So old Wang went to bed happy. For several hours he snored away noisily, dreaming that a certain rich man had promised him good food all the rest of his life, and that he would never be forced to do another stroke of work. At midnight, however, he was wakened from his sleep by an unpleasant itching. His whole body seemed to be on fire, and the pain was more than he could bear. He got up and paced the floor. There was no oil in the house for his lamp, and he had to wait until morning to see what was the matter. At early dawn he stepped outside his shanty. Lo, and behold! he found little red spots all over his body. Before his very eyes he saw tiny duck feathers sprouting from these spots. As the morning went by, the feathers grew larger and larger, until his whole body was covered with them from head to foot. Only his face and hands were free of the strange growth.
With a cry of horror, Wang began to pull the feathers out by handfuls, flinging them in the dirt and stamping on them. “The gods have fooled me!” he yelled. “They made me take the duck and eat it, and now they are punishing me for stealing.” But the faster he jerked the feathers out, the faster they grew in again, longer and more glossy than before. Then, too, the pain was so great that he could scarcely keep from rolling on the ground. At last completely worn out by his useless labour, and moaning with despair, he took to his bed. “Am I to be changed into a bird?” he groaned. “May the gods have mercy on me!”
He tossed about on his bed: he could not sleep; his heart was sick with fear. Finally he fell into a troubled sleep, and, sleeping, had a dream. A fairy came to his bedside; it was Fairy Old Boy, the friend of the people. “Ah, my poor Wang,” said the fairy, “all this trouble you have brought upon yourself by your shiftless, lazy habits. When others work, why do you lie down and sleep your time away? Why don’t you get up and shake your lazy legs? There is no place in the world for such a man as you except the pig-sty.”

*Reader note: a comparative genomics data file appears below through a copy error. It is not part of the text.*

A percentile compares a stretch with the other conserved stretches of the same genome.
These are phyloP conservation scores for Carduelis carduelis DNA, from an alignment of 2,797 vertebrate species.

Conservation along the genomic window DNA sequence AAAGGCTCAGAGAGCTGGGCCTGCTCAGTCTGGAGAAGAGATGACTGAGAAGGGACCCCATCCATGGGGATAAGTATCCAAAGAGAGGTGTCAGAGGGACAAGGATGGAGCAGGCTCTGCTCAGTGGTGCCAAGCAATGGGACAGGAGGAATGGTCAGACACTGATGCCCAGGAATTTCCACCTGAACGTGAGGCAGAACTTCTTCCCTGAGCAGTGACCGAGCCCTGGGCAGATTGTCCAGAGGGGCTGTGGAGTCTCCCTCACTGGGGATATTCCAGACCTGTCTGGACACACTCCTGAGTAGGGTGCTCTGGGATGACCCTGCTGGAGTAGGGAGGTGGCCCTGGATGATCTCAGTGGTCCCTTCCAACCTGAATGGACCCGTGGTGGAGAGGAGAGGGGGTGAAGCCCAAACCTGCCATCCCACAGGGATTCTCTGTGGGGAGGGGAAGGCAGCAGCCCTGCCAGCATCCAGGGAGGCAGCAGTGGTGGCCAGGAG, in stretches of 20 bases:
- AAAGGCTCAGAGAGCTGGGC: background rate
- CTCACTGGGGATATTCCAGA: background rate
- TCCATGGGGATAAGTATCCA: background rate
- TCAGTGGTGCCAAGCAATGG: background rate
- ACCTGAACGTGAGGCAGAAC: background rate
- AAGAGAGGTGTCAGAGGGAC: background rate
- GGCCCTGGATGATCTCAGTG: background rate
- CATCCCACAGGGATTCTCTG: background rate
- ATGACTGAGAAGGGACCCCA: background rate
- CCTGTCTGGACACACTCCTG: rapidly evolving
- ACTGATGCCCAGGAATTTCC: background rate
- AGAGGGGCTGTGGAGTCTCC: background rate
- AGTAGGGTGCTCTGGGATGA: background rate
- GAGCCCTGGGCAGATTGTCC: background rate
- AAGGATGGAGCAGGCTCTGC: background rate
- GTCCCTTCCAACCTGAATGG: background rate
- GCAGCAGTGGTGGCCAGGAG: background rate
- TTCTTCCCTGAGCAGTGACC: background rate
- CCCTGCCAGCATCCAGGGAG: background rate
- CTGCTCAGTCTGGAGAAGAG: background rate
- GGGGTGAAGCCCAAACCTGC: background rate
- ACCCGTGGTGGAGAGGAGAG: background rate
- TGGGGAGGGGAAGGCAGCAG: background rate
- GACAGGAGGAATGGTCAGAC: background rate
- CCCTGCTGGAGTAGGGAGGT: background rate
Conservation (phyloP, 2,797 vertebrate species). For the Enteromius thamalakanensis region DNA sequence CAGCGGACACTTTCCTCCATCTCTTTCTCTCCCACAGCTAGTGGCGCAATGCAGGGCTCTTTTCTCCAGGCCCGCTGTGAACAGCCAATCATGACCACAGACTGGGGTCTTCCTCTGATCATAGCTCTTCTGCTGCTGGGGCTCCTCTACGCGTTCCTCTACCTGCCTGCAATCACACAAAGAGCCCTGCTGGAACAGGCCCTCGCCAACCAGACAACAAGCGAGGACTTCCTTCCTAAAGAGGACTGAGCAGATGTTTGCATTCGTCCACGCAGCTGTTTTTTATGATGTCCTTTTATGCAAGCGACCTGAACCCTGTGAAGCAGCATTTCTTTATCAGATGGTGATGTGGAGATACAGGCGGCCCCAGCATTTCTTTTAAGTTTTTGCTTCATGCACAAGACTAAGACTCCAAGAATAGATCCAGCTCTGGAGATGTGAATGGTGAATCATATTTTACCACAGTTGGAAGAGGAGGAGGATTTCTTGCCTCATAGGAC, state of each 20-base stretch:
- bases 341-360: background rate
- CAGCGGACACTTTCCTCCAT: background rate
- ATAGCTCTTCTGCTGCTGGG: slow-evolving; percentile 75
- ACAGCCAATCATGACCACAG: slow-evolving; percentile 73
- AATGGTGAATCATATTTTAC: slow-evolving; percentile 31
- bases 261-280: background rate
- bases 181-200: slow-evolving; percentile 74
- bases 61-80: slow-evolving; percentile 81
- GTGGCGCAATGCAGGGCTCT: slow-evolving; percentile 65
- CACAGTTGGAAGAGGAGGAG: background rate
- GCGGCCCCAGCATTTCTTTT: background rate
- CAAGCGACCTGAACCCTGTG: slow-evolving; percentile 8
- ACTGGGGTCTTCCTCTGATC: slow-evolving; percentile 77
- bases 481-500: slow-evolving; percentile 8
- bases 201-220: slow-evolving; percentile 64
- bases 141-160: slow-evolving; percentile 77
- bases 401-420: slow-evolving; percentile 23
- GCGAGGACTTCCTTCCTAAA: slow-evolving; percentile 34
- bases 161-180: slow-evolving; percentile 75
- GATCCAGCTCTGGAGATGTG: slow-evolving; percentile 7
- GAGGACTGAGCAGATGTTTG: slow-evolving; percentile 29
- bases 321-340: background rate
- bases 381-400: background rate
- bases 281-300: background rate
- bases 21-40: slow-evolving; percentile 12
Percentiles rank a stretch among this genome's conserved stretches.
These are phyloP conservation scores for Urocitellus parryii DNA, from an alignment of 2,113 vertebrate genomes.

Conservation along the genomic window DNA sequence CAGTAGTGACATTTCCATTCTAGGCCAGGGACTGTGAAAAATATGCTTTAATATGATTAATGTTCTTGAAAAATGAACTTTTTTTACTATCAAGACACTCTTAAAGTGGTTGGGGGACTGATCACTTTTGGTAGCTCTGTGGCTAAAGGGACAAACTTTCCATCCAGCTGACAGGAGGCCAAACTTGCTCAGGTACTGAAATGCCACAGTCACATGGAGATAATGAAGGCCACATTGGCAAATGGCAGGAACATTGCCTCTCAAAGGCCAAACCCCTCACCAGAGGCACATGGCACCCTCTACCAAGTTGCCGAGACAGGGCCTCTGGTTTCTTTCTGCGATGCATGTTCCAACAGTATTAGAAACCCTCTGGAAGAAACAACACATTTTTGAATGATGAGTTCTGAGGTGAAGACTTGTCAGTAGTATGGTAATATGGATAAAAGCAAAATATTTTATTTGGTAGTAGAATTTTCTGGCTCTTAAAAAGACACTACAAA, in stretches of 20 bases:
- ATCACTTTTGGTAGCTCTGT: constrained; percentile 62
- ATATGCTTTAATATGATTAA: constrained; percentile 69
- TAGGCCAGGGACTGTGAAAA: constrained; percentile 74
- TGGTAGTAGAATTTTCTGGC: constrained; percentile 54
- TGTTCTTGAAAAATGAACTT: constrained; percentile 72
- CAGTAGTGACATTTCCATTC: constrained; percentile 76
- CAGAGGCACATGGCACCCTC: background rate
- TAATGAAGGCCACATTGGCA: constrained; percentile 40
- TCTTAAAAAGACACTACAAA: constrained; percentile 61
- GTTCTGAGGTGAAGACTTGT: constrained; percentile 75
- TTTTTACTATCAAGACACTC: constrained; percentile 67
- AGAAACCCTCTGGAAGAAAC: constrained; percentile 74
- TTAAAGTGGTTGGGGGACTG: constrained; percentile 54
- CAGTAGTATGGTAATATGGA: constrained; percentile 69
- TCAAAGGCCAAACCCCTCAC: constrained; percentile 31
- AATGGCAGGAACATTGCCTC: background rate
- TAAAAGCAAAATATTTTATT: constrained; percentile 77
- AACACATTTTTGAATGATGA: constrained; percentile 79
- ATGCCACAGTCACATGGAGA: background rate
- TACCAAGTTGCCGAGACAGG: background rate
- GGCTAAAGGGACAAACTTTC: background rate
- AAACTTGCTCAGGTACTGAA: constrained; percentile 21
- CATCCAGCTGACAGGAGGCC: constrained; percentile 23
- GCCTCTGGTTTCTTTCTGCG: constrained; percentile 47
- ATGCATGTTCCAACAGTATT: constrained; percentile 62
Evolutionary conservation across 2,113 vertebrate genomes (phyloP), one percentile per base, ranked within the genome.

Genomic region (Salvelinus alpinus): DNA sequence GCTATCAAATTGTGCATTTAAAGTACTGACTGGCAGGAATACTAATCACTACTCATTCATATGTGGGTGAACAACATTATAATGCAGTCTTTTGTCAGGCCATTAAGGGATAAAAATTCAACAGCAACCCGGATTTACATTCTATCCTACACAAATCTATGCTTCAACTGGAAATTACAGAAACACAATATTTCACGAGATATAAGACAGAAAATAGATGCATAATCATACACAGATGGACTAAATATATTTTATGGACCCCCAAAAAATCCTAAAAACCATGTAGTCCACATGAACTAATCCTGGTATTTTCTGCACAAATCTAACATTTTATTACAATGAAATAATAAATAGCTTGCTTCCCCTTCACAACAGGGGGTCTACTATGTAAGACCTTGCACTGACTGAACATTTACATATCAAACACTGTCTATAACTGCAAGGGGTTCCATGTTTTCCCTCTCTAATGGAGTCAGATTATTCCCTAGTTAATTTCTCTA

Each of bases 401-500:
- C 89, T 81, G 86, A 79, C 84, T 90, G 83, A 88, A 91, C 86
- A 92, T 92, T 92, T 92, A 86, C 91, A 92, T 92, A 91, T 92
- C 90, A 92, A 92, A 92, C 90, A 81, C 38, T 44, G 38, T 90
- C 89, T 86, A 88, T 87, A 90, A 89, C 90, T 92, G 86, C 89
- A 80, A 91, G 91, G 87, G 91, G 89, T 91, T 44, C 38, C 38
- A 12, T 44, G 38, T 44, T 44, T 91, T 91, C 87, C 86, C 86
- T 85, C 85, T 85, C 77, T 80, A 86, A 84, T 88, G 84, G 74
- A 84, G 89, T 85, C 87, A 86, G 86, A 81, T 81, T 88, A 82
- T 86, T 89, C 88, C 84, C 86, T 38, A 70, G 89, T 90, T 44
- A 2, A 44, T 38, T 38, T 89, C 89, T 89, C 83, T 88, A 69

“I know you are telling the truth,” wailed Wang, “but how, oh, how can I ever work with all these feathers sticking out of me? They will kill me! They will kill me!”
“Hear the man!” laughed Old Boy. “Now, if you were a hopeful, happy fellow, you would say, ‘What a stroke of luck! No need to buy garments. The gods have given me a suit of clothes that will never wear out.’ You are a pretty fellow to be complaining, aren’t you?”
After joking in this way for a little while, the good fairy changed his tone of voice and said, “Now, Wang, are you really sorry for the way you have lived, sorry for your years of idleness, sorry because you disgraced your old Father and Mother? I hear your parents died of hunger because you would not help them.”
Wang, seeing that Old Boy knew all about his past life, and, feeling his pain growing worse and worse every minute, cried out at last: “Yes! Yes! I will do anything you say. Only, I pray you, free me of these feathers!”